the Board xf Trade were found to be
correct, and very dangerous, if not alarm
ing. In the letter addressed to Super
intendent Holloway, the Board of Trade
ask that title to the two tracts of land be
perfected without delay, and that the
eighty acres of land surrounding the
source of-water supply be fenced and the
exposed canal walled up, so that vege-'
table matter or roaming cattle cannot
pollute the water.
A lilt or Tact.
Editor Ilito Tridunk: The Hilo
teachers occasslonally assemble for the
purpose of exchanging ideas and discus
sing methods that may enable them to
do tnort efficient work, in the line of
teaching. Their meetings are open to
the general public and frequently clergy
men are requested to take part in the
proceedings. Now, when a gentleman of
the cloth does figure on the program it is
my humble opinion that good common
sense and the rules of propriety require
him to bear in mind the real object of the
meeting and confine himself to matters
purely educational, and not switch 'off
into useless religious controversy or dis
torted historical facts calculated to revile
any purticular creed and wound the feel
ings of the teachers belonging thereto.
Gentlemaulluess and tact are desirable In
a minister of the gospel. Insult and
misrepresentation are no arguments and
are employed only by such as carry no
Moreover, as religion is not allowed to
be taught in the public schools we may
rightly infer that it Is uot the desire of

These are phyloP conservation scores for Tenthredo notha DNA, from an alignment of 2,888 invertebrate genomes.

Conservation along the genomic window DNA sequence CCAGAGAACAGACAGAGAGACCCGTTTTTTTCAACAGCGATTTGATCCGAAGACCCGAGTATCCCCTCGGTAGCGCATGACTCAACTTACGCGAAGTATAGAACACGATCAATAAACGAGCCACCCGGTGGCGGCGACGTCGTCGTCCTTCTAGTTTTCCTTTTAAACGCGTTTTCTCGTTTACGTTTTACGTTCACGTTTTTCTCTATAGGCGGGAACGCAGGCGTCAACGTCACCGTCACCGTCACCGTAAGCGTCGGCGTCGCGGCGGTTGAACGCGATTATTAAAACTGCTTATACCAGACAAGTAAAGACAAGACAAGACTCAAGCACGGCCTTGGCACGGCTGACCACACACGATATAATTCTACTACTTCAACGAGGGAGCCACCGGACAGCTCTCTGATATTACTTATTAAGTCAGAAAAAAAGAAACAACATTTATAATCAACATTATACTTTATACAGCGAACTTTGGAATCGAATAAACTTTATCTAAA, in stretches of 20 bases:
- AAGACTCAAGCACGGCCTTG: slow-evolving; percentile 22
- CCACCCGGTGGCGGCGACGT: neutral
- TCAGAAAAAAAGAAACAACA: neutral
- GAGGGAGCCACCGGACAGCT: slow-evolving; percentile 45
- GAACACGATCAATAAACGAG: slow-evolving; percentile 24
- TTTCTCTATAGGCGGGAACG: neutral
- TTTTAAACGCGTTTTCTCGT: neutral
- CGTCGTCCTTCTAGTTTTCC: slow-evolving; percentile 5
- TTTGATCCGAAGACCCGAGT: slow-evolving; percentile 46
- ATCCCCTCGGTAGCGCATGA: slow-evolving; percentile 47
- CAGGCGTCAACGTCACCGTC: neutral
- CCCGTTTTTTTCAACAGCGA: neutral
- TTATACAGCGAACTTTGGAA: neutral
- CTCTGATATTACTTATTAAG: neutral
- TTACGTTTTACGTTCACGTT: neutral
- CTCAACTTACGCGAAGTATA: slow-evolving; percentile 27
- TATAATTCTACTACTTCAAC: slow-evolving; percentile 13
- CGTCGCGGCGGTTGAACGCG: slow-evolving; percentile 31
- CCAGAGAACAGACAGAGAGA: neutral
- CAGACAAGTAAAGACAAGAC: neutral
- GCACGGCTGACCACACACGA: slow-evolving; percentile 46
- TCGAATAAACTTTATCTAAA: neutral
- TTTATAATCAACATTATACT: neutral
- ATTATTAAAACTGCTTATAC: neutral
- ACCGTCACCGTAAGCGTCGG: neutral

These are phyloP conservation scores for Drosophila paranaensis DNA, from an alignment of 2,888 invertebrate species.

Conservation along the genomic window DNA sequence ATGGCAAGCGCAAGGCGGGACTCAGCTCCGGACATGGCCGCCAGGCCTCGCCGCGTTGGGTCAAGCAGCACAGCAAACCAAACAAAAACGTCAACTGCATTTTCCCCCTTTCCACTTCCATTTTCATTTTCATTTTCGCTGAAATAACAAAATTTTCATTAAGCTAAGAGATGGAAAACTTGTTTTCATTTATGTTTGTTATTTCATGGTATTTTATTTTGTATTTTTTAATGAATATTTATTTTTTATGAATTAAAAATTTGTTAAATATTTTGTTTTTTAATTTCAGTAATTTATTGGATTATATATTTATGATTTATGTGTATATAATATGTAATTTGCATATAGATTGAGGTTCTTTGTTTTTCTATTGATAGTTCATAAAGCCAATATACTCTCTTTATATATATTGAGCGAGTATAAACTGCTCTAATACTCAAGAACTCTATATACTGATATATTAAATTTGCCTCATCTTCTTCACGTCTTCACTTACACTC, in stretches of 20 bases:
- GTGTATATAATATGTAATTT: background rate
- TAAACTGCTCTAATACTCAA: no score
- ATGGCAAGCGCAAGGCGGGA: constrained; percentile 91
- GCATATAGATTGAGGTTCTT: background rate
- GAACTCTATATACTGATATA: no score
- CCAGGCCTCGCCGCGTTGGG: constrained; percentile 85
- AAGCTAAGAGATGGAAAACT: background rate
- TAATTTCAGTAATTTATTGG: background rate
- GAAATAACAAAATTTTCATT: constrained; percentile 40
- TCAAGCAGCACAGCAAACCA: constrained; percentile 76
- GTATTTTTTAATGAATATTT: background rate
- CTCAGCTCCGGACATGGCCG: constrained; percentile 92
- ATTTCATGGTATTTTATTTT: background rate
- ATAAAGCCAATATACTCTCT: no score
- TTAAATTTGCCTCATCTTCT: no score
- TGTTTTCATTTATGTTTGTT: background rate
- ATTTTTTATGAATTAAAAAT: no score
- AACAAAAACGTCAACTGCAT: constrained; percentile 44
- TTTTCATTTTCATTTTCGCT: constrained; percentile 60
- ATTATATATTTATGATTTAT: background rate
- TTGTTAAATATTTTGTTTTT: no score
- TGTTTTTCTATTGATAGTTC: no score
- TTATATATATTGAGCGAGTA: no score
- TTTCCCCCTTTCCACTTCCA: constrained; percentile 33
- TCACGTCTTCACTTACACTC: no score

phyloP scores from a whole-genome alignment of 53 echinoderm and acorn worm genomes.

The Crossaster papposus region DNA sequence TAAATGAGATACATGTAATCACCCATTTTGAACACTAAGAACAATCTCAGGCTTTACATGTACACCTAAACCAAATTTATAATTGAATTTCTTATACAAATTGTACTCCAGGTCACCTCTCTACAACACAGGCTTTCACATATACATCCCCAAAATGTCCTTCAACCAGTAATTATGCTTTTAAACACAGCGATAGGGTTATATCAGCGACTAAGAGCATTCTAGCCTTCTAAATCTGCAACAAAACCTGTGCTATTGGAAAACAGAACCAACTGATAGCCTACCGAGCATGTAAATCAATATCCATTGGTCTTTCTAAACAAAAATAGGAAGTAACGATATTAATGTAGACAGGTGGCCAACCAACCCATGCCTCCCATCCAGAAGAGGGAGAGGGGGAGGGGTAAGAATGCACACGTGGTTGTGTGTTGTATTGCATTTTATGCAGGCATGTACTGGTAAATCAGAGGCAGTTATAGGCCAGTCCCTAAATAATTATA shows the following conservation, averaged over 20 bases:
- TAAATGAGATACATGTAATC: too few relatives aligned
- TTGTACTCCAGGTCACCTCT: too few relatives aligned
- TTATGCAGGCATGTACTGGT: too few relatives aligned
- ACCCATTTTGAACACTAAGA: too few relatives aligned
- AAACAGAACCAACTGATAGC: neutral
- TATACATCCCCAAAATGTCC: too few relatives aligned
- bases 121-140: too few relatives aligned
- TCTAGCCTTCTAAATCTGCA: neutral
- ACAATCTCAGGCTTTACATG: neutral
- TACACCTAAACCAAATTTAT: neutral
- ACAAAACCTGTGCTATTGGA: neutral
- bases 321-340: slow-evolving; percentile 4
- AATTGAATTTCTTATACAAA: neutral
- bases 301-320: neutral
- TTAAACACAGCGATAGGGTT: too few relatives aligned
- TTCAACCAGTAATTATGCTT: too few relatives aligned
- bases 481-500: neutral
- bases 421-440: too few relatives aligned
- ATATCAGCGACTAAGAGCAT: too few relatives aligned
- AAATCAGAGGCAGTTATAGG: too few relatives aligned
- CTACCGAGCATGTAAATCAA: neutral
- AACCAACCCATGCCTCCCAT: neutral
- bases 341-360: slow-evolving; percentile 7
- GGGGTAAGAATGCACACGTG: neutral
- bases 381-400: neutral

the Board to have clergymen speak on
purely religious topics iu the Teachers'
District Conventions, and, the committee
in charge of the program ought to be
guided accordingly, Bigotry must not
be tolerated, H.
Rheumatism Cnn bo Cured,
Many sufferers from this painful disease
have been surprised and delighted nt the
prompt relieobtalued by applying Cham
berlain's Pulii Balm. A permanent cure
may be effected by continuing its use for
a short time. It will cost you but a trifle
to try It. Sold by the Hilo Drug Co.
'First Foreign Church.
Sabbath, March 13, 1905, 11 a.m. "He
I will reprove the world of Sin." Jou, 16:9.
FKAHEI) l-OK II 1H LlrE.
Thfl Nelirnsknu Nnccuml) to Cold
Fret on Crater's llrlnk.
Kltoucn tins made good, but the man
from Nebrnskn did not appreciate it.
Stnrtlng out with good Intentions nnd
much promise, the volcanic nctlvlly that
showed signs of dying out last week, re
turned and has kept the visitors interested
nnd pleased throughout the week. The
action has been irregularly constant.
On Thursday evening a Chicago tourist
just arrived, remarked that he thought
the whole business about activity was a
cussed fake. About an hour later he was
standing on the Volcano House verandah
extolling the grandeur of the glow that
was reflected over the crater. He went